A robotic welding cell in action with sparks flying out of it. The lighting of the image is blue.


The welding industry is changing. A systemic shortage of skilled welders is driving rapid adoption of robots and cobots across a wide range of applications and industries.  

The American Welding Society has predicted a shortage of 372,000 welders by 2026. In order to adapt to the changing landscape large-scale manufacturers have already transitioned to robotic welding cells.  However their transition was not easy or cheap.  Traditional robotic welding systems drive capital cost, floor space requirements, safety concerns and last but not least they create a need for robot programmers.


Due to these challenges, many small to medium sized shops, that make up 75% of the 250,000 American manufacturers, cannot afford traditional industrial robots and have been left to face the declining supply of skilled welders alone.  However, recent strides in collaborative robot technology are presenting a new path forward for affordable welding automation.   Thanks to their internal safety sensors, cobot welders can work side by side with humans without needing safety guarding. As a result, these cobots take up less floor space as well as virtually eliminate the dangers associated with current robotic welding systems. They’re also far less expensive than traditional robotic weld cells.


A single collaborative robotic welding cell is simply less costly and more efficient than hiring additional skilled welders in attempts to keep up with demand fluctuations and project changes. Many small to medium sized companies with low-quantity, high mix operations struggle to compete with high volume operations  where automation is more easily justified.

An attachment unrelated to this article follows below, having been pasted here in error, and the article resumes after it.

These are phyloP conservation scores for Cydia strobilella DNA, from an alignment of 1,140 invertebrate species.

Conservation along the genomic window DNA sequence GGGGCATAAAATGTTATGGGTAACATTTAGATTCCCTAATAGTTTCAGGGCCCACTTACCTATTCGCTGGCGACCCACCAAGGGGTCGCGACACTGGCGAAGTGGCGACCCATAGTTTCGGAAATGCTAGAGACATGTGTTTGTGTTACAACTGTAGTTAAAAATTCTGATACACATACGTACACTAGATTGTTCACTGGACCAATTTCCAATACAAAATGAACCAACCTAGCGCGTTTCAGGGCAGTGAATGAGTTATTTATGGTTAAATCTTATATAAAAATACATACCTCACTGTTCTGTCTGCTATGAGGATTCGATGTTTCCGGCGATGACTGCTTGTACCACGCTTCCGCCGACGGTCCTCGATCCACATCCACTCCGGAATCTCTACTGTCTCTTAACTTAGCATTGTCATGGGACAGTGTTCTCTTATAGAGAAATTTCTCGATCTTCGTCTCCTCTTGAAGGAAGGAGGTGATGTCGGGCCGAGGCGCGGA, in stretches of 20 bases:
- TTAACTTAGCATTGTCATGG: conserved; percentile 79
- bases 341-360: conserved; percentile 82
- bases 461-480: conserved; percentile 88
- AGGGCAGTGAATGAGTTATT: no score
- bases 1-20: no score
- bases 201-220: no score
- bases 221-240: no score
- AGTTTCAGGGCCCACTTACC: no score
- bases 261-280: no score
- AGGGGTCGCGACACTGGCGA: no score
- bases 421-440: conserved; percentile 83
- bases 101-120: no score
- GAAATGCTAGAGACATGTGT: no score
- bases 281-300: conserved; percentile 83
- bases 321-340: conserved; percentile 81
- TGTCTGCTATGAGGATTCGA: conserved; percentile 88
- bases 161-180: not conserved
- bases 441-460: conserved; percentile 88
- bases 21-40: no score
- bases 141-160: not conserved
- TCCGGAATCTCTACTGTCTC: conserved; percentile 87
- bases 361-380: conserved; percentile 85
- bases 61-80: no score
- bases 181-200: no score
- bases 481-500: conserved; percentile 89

Welding cobots get the job done faster, with fewer flaws and don’t take bathroom breaks; a game changer. Weld paths can be manually taught by your experienced welder and then automatically repeated exactly the same, every single time, regardless of who loads the fixture.  


However, cobots are not meant to replace your current workforce but rather to augment it; someone with welding experience is still needed to oversee the robots.   A single skilled welder can manage multiple welding robots while preserving capacity for projects and tasks  that require more attention and skill. 

This improves the quality of work for your welder and your products.  The robotic welder can perform the routine tasks while your welder’s qualifications are better spent on more important things like setting up the next job, special projects, inspection, or training.


Marando Industries  has ventured into the fray of collaborative robot welding for all of the reasons listed above.  Our mission is to provide automation solutions that drive productivity, enhance quality, and enable new revenue streams for our customers.    Unlike our larger competitors, we reserve our capacities for local and regional customers so we can provide superior on-site service and support.